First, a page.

Svara Yantra. Violin Concerto
World premiere recording 2006
Cranes Dancing mp3
Joanna Kurkowicz, violin
National Polish Radio Symphony Orchestra
Lukasz Borowicz, Conductor
“The Boston Philharmonic and conductor Benjamin Zander opened their season this weekend with a mixed bag: a comparative rarity, a venerable warhorse, and a novelty that stole the show from both.
The new piece, an American premiere, was Shirish Korde’s “Svara-Yantra,” and a terrific piece it is. In this Indian-influenced concerto for violin, tabla (Indian tuned drums), and orchestra, East and West don’t meet halfway: the traditional symphony is instead dropped into the middle of the subcontinent, exploding with color. The Philharmonic’s usual concertmistress, Joanna Kurkowicz, commissioned the work from Korde, a native of India who teaches at Holy Cross; Kurkowicz carried the opening movement, spinning out declamatory arabesques, idiomatically sliding and bending tones over a drone that coursed through the orchestra with impressionistic vibrancy.
The superb tabla player Samir Chatterjee joined the conversation in the second movement, […] and the music kicked into high gear, Kurkowicz’s scurrying violin riding Chatterjee’s intricate drumming over Technicolor splashes from the orchestra. […] An extended give-and-take between the two enthused soloists anchored the finale, framed by a torrential, exuberant tune taken up by the entire band, propelled by Chatterjee’s rhythmic authority and Kurkowicz’s energy.”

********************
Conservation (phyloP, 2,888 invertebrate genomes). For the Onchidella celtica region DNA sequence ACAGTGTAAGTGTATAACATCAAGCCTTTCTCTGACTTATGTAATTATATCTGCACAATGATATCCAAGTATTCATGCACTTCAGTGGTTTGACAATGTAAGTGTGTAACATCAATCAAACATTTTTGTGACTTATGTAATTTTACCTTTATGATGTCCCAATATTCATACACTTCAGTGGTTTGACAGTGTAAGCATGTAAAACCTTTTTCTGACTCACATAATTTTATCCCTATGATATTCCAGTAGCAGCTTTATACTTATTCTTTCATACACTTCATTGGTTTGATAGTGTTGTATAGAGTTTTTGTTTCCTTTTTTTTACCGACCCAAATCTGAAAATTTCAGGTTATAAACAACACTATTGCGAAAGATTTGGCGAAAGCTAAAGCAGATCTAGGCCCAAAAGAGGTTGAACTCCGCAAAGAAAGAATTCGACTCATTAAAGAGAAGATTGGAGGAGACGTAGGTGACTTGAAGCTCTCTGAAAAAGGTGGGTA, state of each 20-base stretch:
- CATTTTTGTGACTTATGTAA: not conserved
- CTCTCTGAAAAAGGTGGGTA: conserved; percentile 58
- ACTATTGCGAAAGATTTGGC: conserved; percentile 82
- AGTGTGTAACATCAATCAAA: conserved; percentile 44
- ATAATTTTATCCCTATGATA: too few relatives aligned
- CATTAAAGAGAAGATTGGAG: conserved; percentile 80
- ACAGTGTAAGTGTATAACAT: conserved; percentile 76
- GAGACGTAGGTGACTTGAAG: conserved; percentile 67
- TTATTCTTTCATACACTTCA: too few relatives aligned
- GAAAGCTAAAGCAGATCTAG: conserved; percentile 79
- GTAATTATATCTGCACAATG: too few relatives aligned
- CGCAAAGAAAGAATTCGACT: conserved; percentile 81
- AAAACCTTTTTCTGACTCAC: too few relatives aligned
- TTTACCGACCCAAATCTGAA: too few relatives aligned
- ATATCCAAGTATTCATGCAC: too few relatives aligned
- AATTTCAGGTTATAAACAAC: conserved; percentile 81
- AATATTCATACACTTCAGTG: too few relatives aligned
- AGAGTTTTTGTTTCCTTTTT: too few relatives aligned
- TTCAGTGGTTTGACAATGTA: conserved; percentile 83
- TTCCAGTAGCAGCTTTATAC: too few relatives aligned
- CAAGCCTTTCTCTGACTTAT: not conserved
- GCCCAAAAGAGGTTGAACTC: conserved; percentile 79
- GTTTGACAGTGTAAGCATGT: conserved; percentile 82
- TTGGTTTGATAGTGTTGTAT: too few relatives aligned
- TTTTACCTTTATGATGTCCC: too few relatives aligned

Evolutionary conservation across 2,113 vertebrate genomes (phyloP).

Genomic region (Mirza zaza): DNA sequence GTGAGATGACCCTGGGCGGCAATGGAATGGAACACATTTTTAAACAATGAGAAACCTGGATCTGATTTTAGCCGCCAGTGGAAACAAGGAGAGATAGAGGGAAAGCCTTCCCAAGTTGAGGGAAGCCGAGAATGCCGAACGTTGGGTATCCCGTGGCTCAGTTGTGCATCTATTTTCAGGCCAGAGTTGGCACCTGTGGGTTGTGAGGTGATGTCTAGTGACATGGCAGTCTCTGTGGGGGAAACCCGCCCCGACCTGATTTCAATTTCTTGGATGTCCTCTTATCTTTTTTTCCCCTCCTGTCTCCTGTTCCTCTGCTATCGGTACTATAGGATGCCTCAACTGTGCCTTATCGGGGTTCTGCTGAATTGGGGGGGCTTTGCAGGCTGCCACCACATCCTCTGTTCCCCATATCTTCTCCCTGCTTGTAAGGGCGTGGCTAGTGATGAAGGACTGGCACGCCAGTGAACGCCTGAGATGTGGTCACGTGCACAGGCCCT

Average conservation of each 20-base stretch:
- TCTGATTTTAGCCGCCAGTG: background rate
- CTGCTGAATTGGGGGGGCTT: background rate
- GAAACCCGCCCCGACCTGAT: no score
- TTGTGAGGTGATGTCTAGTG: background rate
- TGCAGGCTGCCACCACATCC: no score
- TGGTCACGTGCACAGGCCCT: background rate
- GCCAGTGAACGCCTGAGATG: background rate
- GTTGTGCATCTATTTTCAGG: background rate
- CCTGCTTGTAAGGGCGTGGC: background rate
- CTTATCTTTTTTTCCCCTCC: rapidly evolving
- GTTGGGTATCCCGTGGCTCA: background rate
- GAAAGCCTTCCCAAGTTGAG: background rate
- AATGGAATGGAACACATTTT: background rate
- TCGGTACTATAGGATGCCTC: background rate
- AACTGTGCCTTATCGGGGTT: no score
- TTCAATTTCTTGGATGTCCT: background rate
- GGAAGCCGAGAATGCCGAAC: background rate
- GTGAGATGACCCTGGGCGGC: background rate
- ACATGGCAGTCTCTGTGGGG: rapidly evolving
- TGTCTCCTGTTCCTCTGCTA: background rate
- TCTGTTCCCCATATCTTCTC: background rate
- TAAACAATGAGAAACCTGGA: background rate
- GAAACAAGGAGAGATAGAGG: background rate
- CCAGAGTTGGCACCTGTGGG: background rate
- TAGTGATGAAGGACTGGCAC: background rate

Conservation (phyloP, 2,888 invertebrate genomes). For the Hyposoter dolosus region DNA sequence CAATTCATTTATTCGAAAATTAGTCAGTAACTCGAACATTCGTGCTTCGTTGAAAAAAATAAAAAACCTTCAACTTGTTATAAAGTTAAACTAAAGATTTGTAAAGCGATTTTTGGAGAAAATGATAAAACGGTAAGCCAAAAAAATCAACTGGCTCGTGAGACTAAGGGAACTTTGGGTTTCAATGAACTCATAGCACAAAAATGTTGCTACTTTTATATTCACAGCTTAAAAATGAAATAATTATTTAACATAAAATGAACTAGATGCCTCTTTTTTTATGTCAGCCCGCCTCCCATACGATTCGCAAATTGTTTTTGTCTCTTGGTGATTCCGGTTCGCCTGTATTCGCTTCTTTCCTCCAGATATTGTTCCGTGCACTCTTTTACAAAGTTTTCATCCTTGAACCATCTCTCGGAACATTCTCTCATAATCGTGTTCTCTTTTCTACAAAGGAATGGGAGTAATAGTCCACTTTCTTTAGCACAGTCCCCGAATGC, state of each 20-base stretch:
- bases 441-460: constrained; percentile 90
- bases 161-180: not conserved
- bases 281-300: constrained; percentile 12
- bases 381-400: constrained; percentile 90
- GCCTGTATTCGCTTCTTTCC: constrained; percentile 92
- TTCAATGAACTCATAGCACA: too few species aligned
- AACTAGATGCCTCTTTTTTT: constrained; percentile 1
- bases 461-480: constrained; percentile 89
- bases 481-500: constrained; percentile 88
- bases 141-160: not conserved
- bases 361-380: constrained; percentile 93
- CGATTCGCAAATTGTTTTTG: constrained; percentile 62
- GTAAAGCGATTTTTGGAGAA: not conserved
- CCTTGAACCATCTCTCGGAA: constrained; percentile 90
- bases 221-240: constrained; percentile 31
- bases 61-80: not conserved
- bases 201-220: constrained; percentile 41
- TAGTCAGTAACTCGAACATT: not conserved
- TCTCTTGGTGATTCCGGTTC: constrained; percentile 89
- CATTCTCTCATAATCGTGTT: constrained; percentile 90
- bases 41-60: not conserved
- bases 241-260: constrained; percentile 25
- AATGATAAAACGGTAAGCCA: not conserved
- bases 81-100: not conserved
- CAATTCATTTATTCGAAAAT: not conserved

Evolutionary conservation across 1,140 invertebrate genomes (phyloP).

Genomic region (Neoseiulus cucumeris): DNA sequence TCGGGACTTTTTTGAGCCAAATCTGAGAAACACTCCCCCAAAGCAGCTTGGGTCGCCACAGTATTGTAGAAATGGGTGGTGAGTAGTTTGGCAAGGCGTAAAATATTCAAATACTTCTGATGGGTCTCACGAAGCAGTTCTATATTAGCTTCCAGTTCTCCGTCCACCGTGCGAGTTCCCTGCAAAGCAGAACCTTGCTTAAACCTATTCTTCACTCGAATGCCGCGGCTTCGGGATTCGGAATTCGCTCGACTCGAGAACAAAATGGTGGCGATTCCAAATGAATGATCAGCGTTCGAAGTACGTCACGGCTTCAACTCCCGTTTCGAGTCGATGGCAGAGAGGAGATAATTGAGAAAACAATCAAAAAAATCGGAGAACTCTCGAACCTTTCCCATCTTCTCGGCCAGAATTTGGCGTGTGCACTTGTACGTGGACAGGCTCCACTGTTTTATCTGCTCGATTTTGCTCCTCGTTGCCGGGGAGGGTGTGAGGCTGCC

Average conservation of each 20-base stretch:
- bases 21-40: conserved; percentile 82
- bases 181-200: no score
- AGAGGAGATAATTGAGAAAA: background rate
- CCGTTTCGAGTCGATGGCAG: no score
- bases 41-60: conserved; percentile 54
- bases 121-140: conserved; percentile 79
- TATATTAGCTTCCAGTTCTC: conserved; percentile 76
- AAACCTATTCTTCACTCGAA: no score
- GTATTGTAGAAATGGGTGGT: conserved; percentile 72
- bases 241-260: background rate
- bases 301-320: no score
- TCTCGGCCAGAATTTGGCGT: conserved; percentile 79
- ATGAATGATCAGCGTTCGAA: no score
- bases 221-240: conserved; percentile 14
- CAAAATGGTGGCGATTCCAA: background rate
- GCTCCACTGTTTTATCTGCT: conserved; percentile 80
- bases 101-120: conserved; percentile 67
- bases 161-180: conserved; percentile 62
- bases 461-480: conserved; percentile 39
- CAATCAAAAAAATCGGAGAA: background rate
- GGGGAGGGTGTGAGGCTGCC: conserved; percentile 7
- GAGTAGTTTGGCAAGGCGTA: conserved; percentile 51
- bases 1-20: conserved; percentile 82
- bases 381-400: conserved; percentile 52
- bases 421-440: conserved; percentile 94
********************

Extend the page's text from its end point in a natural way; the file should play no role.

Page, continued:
—BOSTON GLOBE by Matthew Guerrieri
“Kudos to the Boston Philharmonic for performing not just one, but two unfamiliar pieces. The gamble paid off. The crowd warmed immediately to Alberto Ginastera’s Variacionesconcertantes. But they burned white hot to Shirish Korde’s Svara-Yantra.
Nothing could have prepared the crowd for Korde’s Svara-Yantra, Concerto for Violin and Tabla. You don’t get many pieces like this in a given year. Those who heard Yehudi Menuhin and Ravi Shankar’s “East Meets West” recordings of the late sixties may have had some point of reference, but most probably didn’t. The concerto began with an alap, a non-rhythmic movement with an irregular pulse. From the beginning violinist Joanna Kurkowicz infused it with a keening and probing mood. The second movement plunged the audience into the world of eastern rhythms. Kurkowicz, a musician inherently infused with the soul of modernism, accomodated the piece’s harsh angles and–yes, there were some–smooth curves. She deftly led the audience through the winding tempos and corralled the dynamic shadings, effortlessly leaping to other keys and ever higher levels of intensity. Samir Chatterjee played tabla with a deftness that recalled tabla player Zakir Hussain. His style seemed to incorporate a catalog of tabla effects, including bols, which are non-verbal mutterings that approximate the tabla “talking.” Kurkowicz and Korde knew they were introducing a new type of music to the Boston audience, a hybrid of western orchestral effects and eastern rhythms, so they filled it with cascades of invention. It deserved every second of its standing ovation.”